” Welcome everything! Welcome all alike what has been, and what never was, and what we hope may be, to your shelter underneath the holly, to your places around the Christmas fire, where what is sits open-hearted.” –Charles Dickens, 1851
There is a moment of silence that occurs every year, somewhere between the dawn of Christmas Eve and the setting of the sun on Christmas Day itself–a moment we have all experienced at least once in our lives, maybe more than once. It can silence a great city like London or New York, and it can bring stillness to our hearts, whoever and wherever we may be. It offers the promise of new beginnings, of the clean slate of a new year, and it incorporates the breathless expectancy of Christmas night itself, when a familiar figure enter our lives and changes them briefly. It is a moment such as this that lies at the heart of the Midwinter Solstice.
There are many legends and traditions which have made it down through the centuries and are still with us in the twenty first century. There was a bringer of Christmas fare, the Green Knight. He is woven in and out of King Authur’s court. He would arrive just as the festivities were beginning. He offered a strange game—that someone should strike his neck with his great ax. Only Gawain is brave enough to accept the challenge, and undergoes many trials before the tale ends. For once his head has been severed, the Green Knight is able to pick it up, and await the coming of his challenger—a trick that Gawain is not able to do. The Green Knight is the incarnate spirit of Winter, able to present his frightening challenge as the prelude to a battle for the hand of the Spring Maiden.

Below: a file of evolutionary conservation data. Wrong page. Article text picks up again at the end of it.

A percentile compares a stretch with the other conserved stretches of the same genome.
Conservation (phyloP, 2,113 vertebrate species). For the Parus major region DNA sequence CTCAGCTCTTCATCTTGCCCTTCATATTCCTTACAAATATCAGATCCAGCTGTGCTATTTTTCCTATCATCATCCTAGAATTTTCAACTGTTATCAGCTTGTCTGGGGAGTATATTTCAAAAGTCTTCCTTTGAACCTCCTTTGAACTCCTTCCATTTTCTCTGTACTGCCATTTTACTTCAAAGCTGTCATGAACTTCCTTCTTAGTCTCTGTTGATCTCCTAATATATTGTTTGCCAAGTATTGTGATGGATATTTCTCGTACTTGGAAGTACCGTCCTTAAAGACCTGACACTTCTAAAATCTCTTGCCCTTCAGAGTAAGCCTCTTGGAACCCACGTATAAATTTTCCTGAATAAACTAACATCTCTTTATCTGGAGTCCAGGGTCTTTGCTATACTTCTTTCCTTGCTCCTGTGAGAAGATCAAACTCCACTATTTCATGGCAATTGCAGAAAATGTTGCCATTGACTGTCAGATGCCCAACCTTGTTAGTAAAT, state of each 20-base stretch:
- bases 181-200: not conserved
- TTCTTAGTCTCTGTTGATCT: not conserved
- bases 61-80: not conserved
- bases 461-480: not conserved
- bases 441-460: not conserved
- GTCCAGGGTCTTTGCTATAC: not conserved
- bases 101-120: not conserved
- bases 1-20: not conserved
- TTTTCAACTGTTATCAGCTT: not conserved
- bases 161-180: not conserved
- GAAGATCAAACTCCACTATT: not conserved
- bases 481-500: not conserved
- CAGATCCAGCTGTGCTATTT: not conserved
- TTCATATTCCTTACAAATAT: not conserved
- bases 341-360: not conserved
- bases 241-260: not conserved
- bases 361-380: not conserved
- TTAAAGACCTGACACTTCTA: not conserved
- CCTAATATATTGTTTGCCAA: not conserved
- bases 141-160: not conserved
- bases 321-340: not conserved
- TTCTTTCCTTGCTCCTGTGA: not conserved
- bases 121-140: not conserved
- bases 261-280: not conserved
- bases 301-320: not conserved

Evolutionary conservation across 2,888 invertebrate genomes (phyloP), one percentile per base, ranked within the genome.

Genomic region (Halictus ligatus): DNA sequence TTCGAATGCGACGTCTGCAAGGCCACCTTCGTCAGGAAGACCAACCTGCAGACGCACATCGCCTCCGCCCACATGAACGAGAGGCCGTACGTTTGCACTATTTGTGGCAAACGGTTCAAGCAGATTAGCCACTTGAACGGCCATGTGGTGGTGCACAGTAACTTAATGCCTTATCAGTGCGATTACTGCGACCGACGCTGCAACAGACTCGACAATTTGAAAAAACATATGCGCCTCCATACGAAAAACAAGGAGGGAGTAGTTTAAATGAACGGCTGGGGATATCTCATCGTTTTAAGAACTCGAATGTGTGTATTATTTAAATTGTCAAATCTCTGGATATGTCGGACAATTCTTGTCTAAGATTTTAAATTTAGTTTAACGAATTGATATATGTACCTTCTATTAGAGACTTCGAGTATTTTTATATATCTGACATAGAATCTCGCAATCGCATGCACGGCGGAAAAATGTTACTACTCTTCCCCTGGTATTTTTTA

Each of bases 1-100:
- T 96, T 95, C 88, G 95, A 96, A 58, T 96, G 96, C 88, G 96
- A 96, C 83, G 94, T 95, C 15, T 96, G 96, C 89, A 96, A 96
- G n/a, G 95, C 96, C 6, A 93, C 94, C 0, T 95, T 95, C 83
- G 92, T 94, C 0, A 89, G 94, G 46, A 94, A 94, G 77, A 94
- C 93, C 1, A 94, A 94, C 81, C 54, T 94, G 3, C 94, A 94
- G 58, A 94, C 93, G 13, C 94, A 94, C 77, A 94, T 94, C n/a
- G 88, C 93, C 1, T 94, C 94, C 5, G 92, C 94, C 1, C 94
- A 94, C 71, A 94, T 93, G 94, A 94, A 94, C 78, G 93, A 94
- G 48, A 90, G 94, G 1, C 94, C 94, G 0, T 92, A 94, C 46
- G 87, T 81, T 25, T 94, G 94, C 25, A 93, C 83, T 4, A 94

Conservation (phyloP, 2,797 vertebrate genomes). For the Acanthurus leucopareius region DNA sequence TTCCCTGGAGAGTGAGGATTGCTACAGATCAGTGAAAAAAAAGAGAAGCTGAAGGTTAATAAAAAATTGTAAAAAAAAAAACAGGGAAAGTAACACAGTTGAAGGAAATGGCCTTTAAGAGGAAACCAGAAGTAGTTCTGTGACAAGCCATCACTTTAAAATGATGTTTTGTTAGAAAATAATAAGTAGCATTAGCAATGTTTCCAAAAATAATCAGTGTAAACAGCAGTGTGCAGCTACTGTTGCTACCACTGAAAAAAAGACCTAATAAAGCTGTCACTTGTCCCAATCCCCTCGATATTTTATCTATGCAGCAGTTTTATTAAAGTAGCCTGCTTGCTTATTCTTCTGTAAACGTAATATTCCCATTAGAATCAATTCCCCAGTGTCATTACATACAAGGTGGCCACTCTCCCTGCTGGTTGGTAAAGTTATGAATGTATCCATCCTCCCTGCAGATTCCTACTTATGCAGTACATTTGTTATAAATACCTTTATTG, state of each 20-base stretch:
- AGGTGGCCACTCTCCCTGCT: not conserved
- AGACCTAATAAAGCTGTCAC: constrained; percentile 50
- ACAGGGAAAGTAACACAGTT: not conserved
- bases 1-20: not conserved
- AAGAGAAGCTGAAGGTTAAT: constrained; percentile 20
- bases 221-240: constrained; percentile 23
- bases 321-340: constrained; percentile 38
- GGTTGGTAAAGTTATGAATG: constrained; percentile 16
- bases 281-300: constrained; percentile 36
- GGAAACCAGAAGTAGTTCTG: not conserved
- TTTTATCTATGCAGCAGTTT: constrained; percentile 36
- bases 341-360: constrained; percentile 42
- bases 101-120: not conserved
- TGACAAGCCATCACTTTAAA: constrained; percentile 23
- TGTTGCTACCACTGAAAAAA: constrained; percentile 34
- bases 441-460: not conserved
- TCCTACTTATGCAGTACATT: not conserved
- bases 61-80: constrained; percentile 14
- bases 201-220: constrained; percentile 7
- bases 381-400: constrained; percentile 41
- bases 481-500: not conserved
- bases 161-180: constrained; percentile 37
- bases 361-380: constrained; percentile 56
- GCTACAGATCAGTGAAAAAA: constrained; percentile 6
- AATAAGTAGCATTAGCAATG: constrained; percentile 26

“It is only in the past three hundred years or so that a “rational” civilization has turned its back on both the Christian and the Pagan traditions and remembered the Solstice by custom and habit rather than by an instinctual involvement with the turning of the seasons.
—Shirley Toulson: A Winter Solstice
“Here at the gateway of the year,
may we strive to make good cheer.
In our revels shall joy abound
and sorrow be cast underground.”
—Caitlin Matthews: Sun Still; Sun Return
It is just before sunrise on a cold December day some three thousand years before the coming of Christ. For those crouched at the heart of the mound it must seem as though light has been banished forever. Then, suddenly, a tiny sliver of sunlight strikes the stone slab at the back of the chamber. Slowly it widens, climbs upward, illuminating a number of mysterious carvings—circles and spirals, zigzag patterns. For the people crouched in the center of the great mound of Brug na Boine (also known as New Grange) every symbol has meaning. But by far the greatest significance is the return of the sun itself. The light that enters the dark womb of the earth brings with it the promise of warmth and life to come.